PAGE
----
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Monday, Aug. 29, 2016

Your View: Rest of the story

Tuesday, September 23, 2008

A few months back many of you will remember I wrote a letter to the editor describing the experience I had with the USDA Rural Development (FmHA) with my deceased Aunt's home in Morehouse. If you will remember the estate had it sold for $38,000. A few days before closing I learned that my Aunt had two loans on the property instead of one which was a surprise to me since I was only making one payment and so had my Aunt for 13 years. Sure enough though I learned the government had made a second loan that actually required no monthly payments be made and all the time was accruing interest. I am sure my Aunt had no idea she signed such documents. The original $8,000 loan was now over $13,000. Adding the two loans together meant the payoff was now more than the value of the home and certainly more than the contracted sales price.

I asked my attorney in Sikeston to research a potential fraud by the USDA Rural Development office. My Aunt owned both the lots her home was built on free and clear, a value of over $5,000 at that time. She was never given any credit on the closing statement for the ownership of the lots that would have

at least reduced her down payment requirement or eliminated it all together thus doing away with the need for the $8,000 second loan that is now more than $13,000. My attorney told me too much time had passed to pursue it.

I called the USDA Rural Development office and have talked to them on several occasions explaining the situation. I ran into the proverbial brick wall. It is as if no one is home. I pleaded with them to allow me to sell the property for the contracted price which would have required them to take a very small "loss" compared to what would happen if they foreclosed on the property. They ignored my plea. Seeing no reason to keep making payments on a property I would never be able to sell the property is now being offered to the public at an auction on the courthouse steps. Being curious like I am, I called and asked what the minimum price would be on this property at the auction. I was told $29,014.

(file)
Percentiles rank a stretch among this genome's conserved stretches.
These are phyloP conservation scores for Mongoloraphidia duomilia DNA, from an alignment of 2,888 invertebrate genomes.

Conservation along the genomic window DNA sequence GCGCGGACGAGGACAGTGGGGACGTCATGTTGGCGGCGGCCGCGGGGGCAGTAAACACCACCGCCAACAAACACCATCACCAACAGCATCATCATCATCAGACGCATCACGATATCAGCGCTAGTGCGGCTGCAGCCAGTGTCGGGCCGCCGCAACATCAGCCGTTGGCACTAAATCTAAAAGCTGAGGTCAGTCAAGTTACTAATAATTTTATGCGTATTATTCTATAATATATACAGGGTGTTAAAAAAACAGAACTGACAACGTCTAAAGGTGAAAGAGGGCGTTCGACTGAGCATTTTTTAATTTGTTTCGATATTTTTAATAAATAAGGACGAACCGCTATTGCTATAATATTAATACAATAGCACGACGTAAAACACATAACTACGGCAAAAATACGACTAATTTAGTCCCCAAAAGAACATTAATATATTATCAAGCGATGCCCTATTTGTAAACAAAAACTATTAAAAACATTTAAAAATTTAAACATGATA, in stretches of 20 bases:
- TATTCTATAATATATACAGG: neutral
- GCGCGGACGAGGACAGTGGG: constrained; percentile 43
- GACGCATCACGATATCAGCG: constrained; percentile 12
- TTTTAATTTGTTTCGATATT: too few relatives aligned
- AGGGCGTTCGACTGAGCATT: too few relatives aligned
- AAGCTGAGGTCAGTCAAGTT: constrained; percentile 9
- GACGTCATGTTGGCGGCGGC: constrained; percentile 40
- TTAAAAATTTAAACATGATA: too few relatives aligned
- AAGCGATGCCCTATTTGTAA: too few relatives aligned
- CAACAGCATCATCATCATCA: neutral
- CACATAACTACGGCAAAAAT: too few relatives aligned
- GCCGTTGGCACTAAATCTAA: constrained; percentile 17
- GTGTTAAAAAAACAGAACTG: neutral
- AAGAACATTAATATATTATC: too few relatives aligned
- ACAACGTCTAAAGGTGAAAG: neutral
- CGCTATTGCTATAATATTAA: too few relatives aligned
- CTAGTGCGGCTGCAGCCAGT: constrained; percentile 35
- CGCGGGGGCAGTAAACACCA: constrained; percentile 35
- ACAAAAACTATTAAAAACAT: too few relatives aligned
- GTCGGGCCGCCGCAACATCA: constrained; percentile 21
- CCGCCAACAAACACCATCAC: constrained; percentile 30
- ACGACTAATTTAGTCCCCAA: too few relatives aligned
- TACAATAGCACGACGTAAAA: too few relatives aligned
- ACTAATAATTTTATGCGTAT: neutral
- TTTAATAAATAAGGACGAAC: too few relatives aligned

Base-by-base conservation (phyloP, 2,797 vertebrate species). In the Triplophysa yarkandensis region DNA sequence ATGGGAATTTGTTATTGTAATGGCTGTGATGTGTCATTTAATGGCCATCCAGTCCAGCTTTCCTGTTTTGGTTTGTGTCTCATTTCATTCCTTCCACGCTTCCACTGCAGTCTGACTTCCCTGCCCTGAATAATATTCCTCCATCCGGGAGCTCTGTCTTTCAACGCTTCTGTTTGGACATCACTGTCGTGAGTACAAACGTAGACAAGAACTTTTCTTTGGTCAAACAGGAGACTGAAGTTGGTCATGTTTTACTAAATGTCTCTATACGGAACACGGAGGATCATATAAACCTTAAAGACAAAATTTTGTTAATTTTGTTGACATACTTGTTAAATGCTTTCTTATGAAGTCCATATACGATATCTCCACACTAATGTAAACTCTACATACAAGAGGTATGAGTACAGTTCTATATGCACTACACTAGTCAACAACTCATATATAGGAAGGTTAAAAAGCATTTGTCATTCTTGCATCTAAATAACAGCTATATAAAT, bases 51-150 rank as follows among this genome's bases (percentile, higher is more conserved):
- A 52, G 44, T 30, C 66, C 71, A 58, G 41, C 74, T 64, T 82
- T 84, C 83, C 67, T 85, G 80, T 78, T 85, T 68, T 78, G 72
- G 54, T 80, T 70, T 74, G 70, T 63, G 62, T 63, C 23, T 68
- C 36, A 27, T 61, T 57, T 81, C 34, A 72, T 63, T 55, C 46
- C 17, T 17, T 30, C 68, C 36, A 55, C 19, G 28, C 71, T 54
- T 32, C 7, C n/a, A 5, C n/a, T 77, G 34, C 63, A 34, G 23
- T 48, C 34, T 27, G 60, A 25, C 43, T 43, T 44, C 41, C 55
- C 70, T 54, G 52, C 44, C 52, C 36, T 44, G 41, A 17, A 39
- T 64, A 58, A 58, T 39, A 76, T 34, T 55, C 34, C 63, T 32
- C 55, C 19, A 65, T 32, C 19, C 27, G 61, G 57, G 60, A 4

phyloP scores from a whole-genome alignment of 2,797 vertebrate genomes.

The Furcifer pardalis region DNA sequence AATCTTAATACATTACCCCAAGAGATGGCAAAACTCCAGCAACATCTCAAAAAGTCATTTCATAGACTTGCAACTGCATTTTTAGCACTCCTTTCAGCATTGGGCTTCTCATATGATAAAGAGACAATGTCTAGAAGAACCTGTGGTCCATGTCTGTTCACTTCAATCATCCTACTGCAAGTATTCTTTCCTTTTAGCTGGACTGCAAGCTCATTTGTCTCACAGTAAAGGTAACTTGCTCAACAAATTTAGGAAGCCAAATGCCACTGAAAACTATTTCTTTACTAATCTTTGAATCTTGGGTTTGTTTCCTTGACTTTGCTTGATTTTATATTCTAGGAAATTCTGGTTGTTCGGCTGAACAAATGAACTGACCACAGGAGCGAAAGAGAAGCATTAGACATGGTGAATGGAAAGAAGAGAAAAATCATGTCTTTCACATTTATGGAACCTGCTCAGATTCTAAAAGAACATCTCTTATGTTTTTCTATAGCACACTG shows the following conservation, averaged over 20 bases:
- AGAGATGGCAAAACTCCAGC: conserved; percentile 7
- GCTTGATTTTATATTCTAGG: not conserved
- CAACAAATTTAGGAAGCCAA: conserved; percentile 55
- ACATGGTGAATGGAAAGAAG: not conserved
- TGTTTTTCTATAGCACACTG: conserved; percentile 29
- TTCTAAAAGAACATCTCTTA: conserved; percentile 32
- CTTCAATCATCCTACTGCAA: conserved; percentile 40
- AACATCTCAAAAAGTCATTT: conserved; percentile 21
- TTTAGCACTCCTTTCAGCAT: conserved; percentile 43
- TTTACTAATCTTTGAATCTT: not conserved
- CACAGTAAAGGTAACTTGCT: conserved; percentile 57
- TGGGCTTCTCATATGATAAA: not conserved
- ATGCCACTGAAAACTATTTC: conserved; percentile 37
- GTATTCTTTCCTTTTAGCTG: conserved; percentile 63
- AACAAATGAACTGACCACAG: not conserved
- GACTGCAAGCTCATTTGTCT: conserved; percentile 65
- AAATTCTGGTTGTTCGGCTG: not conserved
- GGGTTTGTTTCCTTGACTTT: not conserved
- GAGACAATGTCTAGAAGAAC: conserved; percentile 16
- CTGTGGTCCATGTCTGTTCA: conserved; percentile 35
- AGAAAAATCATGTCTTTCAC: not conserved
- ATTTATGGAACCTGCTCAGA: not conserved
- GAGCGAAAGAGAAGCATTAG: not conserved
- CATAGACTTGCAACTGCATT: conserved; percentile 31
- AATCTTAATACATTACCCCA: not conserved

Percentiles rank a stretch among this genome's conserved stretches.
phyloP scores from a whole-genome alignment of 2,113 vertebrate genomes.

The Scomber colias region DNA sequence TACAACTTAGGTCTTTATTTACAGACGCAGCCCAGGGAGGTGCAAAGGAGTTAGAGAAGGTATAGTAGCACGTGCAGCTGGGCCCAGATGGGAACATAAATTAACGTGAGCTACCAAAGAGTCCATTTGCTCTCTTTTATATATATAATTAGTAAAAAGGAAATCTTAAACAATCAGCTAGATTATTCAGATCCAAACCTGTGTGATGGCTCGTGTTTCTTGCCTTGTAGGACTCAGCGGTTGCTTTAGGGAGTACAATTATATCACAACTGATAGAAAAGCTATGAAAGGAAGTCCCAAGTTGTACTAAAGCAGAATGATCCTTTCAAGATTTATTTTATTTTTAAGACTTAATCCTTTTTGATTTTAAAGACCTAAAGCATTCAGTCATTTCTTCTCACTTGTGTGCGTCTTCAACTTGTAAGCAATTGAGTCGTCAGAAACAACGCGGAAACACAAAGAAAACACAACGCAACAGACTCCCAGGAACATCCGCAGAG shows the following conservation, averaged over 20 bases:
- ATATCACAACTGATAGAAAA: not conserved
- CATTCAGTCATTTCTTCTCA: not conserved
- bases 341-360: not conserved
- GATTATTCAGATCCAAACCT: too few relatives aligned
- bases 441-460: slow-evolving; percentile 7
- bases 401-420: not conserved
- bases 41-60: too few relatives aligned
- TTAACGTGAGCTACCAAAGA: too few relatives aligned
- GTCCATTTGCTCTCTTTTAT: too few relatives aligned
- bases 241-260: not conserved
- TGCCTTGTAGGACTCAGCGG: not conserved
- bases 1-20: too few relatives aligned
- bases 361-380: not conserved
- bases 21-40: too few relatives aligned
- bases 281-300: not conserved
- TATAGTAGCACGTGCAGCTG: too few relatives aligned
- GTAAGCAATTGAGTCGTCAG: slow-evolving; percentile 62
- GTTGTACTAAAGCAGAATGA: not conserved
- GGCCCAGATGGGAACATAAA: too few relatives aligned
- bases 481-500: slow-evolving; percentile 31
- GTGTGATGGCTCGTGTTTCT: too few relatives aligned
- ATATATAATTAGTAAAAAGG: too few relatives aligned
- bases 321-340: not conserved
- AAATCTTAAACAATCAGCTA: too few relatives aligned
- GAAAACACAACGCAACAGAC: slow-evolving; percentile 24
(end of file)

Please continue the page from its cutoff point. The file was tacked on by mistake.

Keep in mind I had a contract to sell the property for $38,000 and they ignored my plea to take that and be happy. I was willing to walk away with nothing left over but not willing to take money to closing. They chose not to allow the sale to go forward. Now they are willing to sell it for $16,727. I could actually go buy the property at auction, then sell it to the people I originally had a contract with and make money. I expect there is a law against that.

To make matters worse the USDA Rural Development office has sent letters to every family member telling them the house is going to be sold at auction. I wonder if this is an attempt to embarrass me? If it is, it didn't work. My family already knew the how and why concerning this matter as did the whole community. The people in position of making decisions for the good of the American people are the ones who should be embarrassed here. First they made a negative amortization loan to an 85-year-old woman on a property in Morehouse. They did it by defrauding her out of her already owned free and clear lots. Then after her death they decided to not accept a "short sale" by a few hundred dollars and instead take a much larger loss. It may be too late to prosecute fraud but perhaps it is not too late for someone somewhere to eliminate those in charge for making stupid decisions.

Perhaps the US government is just in the business to lose money.

Ron Peek